It’s Easy, It’s Cheap—And It’s Underutilized
Cardiovascular disease (CVD) remains the primary cause of diabetes-associated death and disability. Research published in the American Journal of Cardiology has demonstrated that many patients with diabetes already have evidence of early stage CVD, and it is essential that these patients be treated early to reduce their risk of future cardiovascular events.
Previous efforts have failed to provide accurate yet inexpensive screening techniques to detect CVD in diabetic patients. We believe that ankle brachial indices (ABI) testing may prove to be a low-cost, effective screening technique for diabetic patients without known CVD.
ABI screening is a patient-friendly, inexpensive technique that compares blood pressures between the patient’s arms and ankles. ABI can be performed at any physician’s office in 15 minutes or less. Unfortunately, ABI testing is severely underused in the primary care setting. An abnormal ABI score (greater than 0.9) demonstrates the presence of blockages in the arteries of the legs. Research is now focused on the association between an abnormal ABI and the presence of CVD. In a 2001 issue of the Journal of the American Medical Association, 56 percent of nondiabetic subjects having an abnormal ABI also had other evidence of CVD. We believed that this number would be larger among diabetic patients.
Our trial evaluated 100 diabetic patients having an abnormal ABI and without known CVD. Patients were tested at the South Carolina Heart Center in Columbia, South Carolina, using nuclear stress testing to determine the presence of CVD.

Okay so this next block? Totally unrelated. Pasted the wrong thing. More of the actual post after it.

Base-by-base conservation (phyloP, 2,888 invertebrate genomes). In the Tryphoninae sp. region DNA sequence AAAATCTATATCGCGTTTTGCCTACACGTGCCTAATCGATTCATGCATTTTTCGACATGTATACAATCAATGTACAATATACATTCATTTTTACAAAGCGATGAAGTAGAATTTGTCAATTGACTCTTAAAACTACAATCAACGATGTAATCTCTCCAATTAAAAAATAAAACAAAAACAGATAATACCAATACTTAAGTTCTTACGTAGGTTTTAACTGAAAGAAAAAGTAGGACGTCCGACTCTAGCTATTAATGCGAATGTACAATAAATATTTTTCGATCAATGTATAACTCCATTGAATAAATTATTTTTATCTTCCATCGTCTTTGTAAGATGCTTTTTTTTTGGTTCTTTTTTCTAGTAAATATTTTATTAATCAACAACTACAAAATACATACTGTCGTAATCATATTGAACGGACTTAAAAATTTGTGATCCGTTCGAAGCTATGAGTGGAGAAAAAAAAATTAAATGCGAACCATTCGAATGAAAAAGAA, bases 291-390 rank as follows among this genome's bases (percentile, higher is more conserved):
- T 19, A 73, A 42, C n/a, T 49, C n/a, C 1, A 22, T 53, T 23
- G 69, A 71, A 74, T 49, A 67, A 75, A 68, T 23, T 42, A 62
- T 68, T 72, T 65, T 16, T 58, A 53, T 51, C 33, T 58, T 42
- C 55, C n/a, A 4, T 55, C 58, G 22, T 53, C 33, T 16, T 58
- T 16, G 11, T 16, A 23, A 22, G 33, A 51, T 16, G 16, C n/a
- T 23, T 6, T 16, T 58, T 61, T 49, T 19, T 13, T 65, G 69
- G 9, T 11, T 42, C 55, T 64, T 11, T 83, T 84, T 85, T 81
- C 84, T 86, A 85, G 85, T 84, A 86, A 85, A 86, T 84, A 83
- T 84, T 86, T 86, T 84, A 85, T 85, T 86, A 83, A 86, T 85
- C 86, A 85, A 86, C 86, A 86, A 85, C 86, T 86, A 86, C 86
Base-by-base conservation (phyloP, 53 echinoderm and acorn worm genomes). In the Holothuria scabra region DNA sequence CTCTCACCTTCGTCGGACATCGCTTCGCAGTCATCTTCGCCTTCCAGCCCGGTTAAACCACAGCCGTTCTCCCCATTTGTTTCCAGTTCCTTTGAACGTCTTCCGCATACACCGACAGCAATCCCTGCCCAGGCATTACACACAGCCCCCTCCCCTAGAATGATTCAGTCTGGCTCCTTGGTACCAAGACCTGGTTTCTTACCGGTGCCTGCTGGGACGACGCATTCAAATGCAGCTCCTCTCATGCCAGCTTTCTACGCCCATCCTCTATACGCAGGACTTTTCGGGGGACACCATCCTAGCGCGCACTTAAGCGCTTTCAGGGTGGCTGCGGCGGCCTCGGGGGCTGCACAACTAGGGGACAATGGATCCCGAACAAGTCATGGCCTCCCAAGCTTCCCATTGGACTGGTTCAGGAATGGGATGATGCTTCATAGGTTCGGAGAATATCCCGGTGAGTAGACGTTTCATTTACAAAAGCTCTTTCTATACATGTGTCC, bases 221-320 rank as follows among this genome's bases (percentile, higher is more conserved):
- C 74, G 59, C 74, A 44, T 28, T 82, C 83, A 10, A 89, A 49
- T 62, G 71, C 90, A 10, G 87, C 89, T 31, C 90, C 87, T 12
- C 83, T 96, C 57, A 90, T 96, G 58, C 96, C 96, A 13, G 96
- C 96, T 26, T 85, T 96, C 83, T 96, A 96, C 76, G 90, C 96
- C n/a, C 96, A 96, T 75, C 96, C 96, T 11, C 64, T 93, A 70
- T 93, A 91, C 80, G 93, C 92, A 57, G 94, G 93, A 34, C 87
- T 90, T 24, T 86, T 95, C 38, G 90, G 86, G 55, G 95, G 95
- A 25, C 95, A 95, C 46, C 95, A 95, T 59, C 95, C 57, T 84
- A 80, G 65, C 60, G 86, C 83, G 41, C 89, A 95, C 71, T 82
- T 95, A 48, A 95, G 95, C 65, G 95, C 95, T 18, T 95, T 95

Our results demonstrated that 71 of the 100 diabetics with an abnormal ABI also had at least one form of cardiovascular disease. Furthermore, out of all of the measured traditional risk factors for heart disease, only an abnormal ABI score was highly predictive of the presence of CVD among our diabetic patients.
Our study provides new information for the diabetic patient without known cardiovascular disease. With the number of diabetic patients increasing rapidly, it becomes imperative that we develop screening for early stage CVD detection. ABI screening appears a reliable method of safely and cost-effectively screening these vulnerable patients. ABI screening has been demonstrated to be highly accurate in predicting CVD among diabetics, who are known to have an inherently elevated risk for cardiovascular disease.
Diabetic patients, with or without cardiovascular disease symptoms, should request an ABI test from their healthcare provider, because an abnormal score is highly predictive of the presence of one or more forms of cardiovascular disease.
Type 2s and Heart Failure—Assessing the Risk
The use of any pharmacological therapy for type 2 diabetes in the first year of diagnosis appears to increase the risk of heart failure significantly. Heart failure is caused by the loss of the pumping power of the heart, resulting in fluids collecting in the body (edema), especially in the feet and the lungs.
A total of 25,690 British diabetes patients were categorized retrospectively from the U.K. General Practice Research Database. They took either insulin, sulfonylureas, metformin or other oral hypoglycemic agents as stand-alone therapy or in various combinations of these therapies.
Out of 25,690 patients, 1,409 developed heart failure. Heart failure occurred most frequently in those taking only sulfonylureas. After adjusting for outside factors, there was no difference in effects among type-specific therapies.
Patients with any drug use within the first year after diagnosis of diabetes had a 4.75-fold higher risk for heart failure than those with drug-free status. There was no increased risk in subsequent years, and risk does not appear to differ among the types of drug therapy evaluated. The researchers conclude that it is the severity of the diabetes or the duration of the diabetes prior to diagnosis and the need for drug therapy, and not the therapy itself, that is an explanation of the risk of heart failure in type 2s.
—Diabetes Care, January 2005Click Here To View Or Post Comments